January 24, 2013
Eating Fruits And Vegetables Improves Our Mind, Makes Us Happier
Lawrence LeBlond for redOrbit.com - Your Universe Online
We all know that fruits and vegetables are an important part of our daily diet. Countless studies have shown that these edibles are necessary for maintaining good health throughout life. Some studies have even shown how fruits and vegetables can help us do remarkable things, such as quit smoking. Now, a new study has found that those sweet fruits and crunchy veggies can not only improve our body, but also improve our mind.
A team of researchers from the psychology department at the University of Otago in New Zealand, whose study is published today in the British Journal of Health Psychology, followed 281 young people who kept track of their diets for 21 days.
Prior to the diary-keeping phase, the participants were asked to complete a questionnaire giving details on age, gender, ethnicity, weight and height; those who had a history of an eating disorder were excluded from the study.
The authors, Dr. Tamlin Conner and Bonnie White of the Dept. of Psychology, and Dr. Caroline Horwath from the Dept. of Human Nutrition, discovered that those who ate plenty of fruits and veggies reported feeling calmer, happier and more energized. Those who ate mostly junk food reported no difference in their mood.
On each day of the diary-keeping journey, the participants logged their food intake for the day before bedtime and rated how they felt using nine positive and negative adjectives. The daily write-in also included five questions about what they had eaten that day. They were asked to report the number of servings eaten of fruit, vegetables, and several other foods including biscuits, cookies, chips, cakes and muffins.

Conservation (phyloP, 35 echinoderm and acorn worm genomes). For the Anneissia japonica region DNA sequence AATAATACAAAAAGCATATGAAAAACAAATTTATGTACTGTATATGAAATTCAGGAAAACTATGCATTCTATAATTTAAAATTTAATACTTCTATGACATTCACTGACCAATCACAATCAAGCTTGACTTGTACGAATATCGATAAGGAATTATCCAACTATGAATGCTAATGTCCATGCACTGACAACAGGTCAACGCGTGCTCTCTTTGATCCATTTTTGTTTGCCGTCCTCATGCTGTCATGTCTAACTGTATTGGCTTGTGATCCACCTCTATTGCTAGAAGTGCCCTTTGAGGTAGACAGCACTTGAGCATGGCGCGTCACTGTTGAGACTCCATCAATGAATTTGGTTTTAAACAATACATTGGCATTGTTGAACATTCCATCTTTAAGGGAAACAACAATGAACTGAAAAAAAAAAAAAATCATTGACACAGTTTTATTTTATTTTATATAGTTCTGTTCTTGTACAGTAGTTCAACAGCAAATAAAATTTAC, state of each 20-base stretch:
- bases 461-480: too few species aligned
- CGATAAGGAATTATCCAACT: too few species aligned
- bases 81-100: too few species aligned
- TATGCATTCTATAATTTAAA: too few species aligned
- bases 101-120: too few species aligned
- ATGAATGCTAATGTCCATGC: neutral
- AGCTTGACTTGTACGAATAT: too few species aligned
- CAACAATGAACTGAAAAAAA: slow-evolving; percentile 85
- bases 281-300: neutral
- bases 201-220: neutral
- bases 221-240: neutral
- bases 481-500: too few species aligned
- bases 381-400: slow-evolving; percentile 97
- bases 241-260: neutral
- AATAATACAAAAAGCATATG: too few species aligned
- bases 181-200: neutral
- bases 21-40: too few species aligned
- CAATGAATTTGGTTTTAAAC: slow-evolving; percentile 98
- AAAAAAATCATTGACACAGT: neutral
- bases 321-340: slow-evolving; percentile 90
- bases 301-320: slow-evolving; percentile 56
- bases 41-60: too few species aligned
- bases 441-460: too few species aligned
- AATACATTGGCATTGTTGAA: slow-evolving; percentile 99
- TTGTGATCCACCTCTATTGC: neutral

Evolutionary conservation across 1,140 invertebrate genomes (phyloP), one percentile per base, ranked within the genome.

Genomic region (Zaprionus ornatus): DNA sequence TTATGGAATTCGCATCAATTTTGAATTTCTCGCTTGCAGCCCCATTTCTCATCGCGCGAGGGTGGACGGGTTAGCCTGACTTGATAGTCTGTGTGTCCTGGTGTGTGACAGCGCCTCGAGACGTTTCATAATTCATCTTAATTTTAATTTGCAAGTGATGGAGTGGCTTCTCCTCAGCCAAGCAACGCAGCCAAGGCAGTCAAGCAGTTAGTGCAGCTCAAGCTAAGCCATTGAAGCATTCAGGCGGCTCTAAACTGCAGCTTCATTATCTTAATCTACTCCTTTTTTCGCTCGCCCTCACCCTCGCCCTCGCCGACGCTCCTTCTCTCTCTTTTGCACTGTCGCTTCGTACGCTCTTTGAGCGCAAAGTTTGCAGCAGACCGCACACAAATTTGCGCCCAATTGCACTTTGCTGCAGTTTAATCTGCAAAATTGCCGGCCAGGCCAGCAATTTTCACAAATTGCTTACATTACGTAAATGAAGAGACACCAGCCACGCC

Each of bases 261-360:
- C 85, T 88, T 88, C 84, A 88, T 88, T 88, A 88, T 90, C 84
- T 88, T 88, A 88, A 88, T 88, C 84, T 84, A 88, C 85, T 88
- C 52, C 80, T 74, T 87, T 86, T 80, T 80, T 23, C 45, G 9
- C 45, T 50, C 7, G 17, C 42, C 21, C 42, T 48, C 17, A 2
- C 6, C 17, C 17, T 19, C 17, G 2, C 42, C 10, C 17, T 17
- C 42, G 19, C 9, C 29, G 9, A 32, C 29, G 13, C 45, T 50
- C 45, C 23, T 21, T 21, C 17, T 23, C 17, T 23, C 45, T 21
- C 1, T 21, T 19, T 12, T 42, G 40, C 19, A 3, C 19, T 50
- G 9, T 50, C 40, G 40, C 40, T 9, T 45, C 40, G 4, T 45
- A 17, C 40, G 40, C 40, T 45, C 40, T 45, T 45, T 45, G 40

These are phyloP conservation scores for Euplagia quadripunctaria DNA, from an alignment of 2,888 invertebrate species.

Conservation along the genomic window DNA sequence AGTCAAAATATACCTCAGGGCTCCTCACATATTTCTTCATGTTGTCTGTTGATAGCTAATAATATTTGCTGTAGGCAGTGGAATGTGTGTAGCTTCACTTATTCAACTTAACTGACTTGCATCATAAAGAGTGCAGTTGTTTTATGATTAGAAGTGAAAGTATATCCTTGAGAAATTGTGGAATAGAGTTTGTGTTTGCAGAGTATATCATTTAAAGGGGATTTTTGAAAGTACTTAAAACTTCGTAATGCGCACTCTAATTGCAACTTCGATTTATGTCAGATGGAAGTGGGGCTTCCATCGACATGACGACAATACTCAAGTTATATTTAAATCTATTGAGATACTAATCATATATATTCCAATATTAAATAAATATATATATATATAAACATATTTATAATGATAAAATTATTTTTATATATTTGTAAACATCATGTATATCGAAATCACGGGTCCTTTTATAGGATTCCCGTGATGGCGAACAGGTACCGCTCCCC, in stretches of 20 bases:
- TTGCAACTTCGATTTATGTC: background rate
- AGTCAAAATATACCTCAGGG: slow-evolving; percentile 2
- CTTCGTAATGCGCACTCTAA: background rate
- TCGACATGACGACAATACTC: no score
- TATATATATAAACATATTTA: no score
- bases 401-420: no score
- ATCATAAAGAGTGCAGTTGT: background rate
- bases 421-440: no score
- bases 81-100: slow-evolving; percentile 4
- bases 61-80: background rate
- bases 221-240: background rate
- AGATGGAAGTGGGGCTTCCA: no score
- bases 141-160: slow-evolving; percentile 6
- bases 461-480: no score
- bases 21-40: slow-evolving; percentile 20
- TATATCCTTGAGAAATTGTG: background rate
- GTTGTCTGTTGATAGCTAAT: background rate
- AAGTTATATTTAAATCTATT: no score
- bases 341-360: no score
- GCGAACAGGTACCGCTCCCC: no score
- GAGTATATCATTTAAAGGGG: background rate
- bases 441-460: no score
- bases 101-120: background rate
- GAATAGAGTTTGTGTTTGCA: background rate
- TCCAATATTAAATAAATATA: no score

The results showed a strong day-to-day relationship between more positive mood and higher fruit and vegetable consumption, but not other foods, the team said.
In a University statement, Conner noted that on the days “when people ate more fruits and vegetables, they reported feeling calmer, happier and more energetic than they normally did.”
Conner said her team ran additional analyses to determine if the eating of fruit and vegetables made them feel more positive or if being positive inspired them to eat more fruits and vegetables. Furthermore, she and her colleagues analyzed data to see if the positive moods carried over into the following day.
"After further analysis we demonstrated that young people would need to consume approximately seven to eight total servings of fruits and vegetables per day to notice a meaningful positive change. One serving of fruit or vegetables is approximately the size that could fit in your palm, or half a cup. My co-author Bonnie White suggests that this can be done by making half your plate at each meal vegetables and snacking on whole fruit like apples," said Conner.
“While this research shows a promising connection between healthy foods and healthy moods, further research is necessary such as the development of randomized control trials evaluating the influence of high fruit and vegetable intake on mood and well-being,” Conner concluded.